Coming Out via Twitter, G-Chat, and the Kim K Game

via tumblr.com

via tumblr.com

There are many ways to come out to your friends and family.  Some of them involve sitting down and talking to your family.  However, that’s boring.  Why do that when you can either accidentally come out to people or come up with inventive ways to do so?

  • My favorite way that I’ve came out to someone was when I accidentally came out to my Grandma and Aunt on Twitter.  So, basically, I forgot that Twitter wasn’t just me shouting into the void and tweeted something about Hillary Clinton being the candidate who cared about LGBT equality and thus me.  A couple of days later, my Grandma replied to the tweet saying she loved me and supported me.  A couple of minutes after that, my Aunt texted me with a similar message.  I wasn’t sure how to respond and was kind of overwhelmed, so I didn’t respond to them right away.  When I did, I opened with, “This isn’t how I imagined coming out to the family, but…” Continue reading
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Meet an SMA: Nathan Durham ’17

The Thrill spotlights a Sexual Misconduct Advisor regularly to raise awareness about the resources available to survivors of sexual assault. Remember, the SMAs are subordinate to the Counseling Center, so anything you tell them is kept confidential. They also have an anonymous hotline you can call if you need assistance: 740-358-1544. Stay safe this weekend, and know that there is always someone you can talk to if you need help. Today, we’re featuring Nathan Durham, a  Sociology and Women’s and Gender Studies double major, from Atlanta, Georgia.

Durham '17, center

Durham ’17, center

 

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Mom Texts: Texts from a Mom, Vol. 3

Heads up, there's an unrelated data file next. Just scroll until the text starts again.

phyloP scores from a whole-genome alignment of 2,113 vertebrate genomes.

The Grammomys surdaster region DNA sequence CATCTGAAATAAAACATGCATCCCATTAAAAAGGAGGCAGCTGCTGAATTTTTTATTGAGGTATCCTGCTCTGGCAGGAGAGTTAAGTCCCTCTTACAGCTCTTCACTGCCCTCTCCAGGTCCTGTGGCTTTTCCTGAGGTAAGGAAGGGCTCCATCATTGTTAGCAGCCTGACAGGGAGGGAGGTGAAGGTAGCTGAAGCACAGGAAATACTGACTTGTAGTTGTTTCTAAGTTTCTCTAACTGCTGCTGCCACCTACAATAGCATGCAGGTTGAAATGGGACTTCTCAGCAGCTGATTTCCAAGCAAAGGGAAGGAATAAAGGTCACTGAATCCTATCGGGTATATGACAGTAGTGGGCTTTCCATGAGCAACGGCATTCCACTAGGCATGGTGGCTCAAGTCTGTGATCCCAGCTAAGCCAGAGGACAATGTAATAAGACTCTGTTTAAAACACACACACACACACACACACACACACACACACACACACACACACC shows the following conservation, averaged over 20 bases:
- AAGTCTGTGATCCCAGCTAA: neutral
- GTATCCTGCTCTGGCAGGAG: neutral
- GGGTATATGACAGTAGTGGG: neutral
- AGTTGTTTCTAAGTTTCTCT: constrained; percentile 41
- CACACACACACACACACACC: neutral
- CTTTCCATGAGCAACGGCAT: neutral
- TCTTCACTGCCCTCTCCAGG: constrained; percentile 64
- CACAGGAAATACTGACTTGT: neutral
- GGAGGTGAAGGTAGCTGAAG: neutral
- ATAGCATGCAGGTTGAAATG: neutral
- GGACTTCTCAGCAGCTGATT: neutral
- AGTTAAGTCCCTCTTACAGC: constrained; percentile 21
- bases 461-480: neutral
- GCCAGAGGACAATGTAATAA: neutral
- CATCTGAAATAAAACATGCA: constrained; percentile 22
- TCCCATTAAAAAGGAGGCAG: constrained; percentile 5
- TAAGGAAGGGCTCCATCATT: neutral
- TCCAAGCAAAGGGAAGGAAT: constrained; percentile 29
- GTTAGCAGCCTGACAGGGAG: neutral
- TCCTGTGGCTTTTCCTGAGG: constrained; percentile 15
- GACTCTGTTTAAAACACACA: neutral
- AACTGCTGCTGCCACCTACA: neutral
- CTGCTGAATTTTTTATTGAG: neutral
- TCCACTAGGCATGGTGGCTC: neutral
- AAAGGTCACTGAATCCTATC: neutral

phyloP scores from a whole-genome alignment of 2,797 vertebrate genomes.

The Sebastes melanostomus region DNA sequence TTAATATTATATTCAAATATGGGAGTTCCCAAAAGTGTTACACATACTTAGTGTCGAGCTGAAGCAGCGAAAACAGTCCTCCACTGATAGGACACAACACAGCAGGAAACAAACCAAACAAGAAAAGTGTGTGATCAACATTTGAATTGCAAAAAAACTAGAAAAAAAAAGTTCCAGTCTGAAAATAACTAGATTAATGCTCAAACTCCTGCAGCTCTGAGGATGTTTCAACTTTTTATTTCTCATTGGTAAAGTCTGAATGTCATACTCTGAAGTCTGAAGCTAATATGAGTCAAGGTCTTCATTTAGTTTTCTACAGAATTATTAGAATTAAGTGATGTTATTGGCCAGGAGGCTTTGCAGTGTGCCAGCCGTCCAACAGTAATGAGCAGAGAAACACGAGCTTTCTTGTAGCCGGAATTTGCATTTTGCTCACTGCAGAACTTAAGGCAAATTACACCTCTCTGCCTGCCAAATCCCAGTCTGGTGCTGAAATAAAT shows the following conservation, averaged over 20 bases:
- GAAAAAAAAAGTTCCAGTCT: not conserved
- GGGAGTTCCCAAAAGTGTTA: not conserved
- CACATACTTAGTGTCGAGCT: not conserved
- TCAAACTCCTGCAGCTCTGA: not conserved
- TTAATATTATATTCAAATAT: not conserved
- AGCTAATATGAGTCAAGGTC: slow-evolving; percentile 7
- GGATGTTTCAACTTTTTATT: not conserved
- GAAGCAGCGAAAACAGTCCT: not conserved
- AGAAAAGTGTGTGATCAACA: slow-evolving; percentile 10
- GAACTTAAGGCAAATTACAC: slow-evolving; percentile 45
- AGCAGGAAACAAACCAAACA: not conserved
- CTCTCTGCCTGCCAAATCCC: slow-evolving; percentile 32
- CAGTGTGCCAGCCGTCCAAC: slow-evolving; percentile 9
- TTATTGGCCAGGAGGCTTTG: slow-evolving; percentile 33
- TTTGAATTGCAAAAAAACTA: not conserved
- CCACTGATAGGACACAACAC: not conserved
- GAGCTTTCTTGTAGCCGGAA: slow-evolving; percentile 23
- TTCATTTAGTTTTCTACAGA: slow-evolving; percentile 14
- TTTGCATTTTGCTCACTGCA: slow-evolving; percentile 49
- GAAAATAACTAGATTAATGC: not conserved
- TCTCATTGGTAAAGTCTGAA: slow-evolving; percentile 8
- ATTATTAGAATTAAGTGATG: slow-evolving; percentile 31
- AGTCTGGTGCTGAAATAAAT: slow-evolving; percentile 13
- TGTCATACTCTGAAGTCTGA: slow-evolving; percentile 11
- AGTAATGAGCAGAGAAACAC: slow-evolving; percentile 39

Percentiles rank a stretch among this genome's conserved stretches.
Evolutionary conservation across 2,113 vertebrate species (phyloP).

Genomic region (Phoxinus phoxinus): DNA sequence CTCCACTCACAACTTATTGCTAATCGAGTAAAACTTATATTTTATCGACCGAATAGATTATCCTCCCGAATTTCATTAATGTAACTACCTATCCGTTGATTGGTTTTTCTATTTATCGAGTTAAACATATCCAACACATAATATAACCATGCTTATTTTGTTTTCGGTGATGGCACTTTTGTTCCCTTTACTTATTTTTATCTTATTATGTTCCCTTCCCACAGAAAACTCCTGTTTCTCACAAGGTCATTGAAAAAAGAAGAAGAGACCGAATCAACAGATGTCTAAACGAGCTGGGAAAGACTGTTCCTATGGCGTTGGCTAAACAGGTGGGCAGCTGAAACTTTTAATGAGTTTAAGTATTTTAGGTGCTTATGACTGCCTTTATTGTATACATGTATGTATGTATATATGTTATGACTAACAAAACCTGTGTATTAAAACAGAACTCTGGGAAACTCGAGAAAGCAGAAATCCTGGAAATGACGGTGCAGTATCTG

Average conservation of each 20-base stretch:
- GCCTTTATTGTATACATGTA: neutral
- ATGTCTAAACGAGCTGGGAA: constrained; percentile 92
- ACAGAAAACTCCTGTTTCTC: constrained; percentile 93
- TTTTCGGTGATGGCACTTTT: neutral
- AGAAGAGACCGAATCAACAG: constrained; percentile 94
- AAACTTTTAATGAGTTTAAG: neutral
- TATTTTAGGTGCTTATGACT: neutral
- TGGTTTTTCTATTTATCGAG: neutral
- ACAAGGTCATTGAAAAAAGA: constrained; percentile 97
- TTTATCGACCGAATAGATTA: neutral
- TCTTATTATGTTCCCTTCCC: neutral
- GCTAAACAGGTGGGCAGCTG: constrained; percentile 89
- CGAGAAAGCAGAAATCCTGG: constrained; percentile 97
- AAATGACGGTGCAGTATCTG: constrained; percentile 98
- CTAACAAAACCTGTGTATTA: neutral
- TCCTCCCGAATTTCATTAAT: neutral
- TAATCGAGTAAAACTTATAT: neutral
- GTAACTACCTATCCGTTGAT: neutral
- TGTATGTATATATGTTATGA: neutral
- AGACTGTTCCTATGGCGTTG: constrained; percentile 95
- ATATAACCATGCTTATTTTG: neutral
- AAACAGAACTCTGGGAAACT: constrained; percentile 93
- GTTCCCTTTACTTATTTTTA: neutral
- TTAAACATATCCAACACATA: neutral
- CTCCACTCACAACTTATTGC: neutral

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Mama Julez had a lot to say during the Democratic Debate

Moms. They love us and take care of us.  But one thing they can’t do is send normal texts that can’t be made fun of in some way.  That’s right.  It’s time for this year’s first installment of Mom Texts!  It’s our recurring feature where we examine the texts of my own mother and some of her fellow moms.

  • “I had a dream that you turned into candy corn. Tell me you are human… please.” – This one comes from the mother of Joey Chimes ’19, one of our new writers.  This would indeed be a scary dream for a mom to have about her kid, so I sympathize with her.  I would not want my kids to become candy corn!
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Kenyon Ghost Stories

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via amazon.com

In preparation for Halloween, we’ve compiled some of your spooky tales over the last couple of years.  Are our classmates pulling our legs or have some had real supernatural encounters?  You decide!

Amanda Holme ’16:

Earlier this year, I was walking back one night after a long day at the library.  It was just starting to get dark, so I didn’t notice at first this weird creature in the distance in a tree, making a cat-like noise.  I squinted at it but it was definitely not a cat – it was too small and its ears were too long.  If I’m being totally honest, it looked like a weird squirrel and rabbit hybrid.  I didn’t want to get to close to it, so I snapped a picture to show people and fled the scene. Continue reading

Indigenous Nations at Kenyon, a Conversation with Yohanna Ewing ’16

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In an effort to highlight some of the many different groups on campus, we asked Yohanna Ewing ’16 about Indigenous Nations at Kenyon and what this organization does on campus and how she got involved with them.

What kind of work does Indigenous Nations do on campus?

Indigenous Nations at Kenyon cultivates discussion on Native American issues between Native and non-Native students. This is carried out in our biweekly Sunday meetings at 2:00 pm in Lentz House as well as events throughout the year such as Native American Heritage Month.

 

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A Host and Prospie Reunited

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Nell’s and Sarah’s reunion was very reminiscent of the four Hobbits reuniting in Rivendell (via photobucket.com)

Last fall, Sarah Jensen ’18 decided to sign up to host prospective students.  One of these prospies, Nell Conover ’19, ended up coming to Kenyon.  They’ve ended up as friends, so I decided to reach out to them and ask a few questions about the time they’ve spent together last year and now this year as peers.  We sat in the library atrium and chatted for a while. Continue reading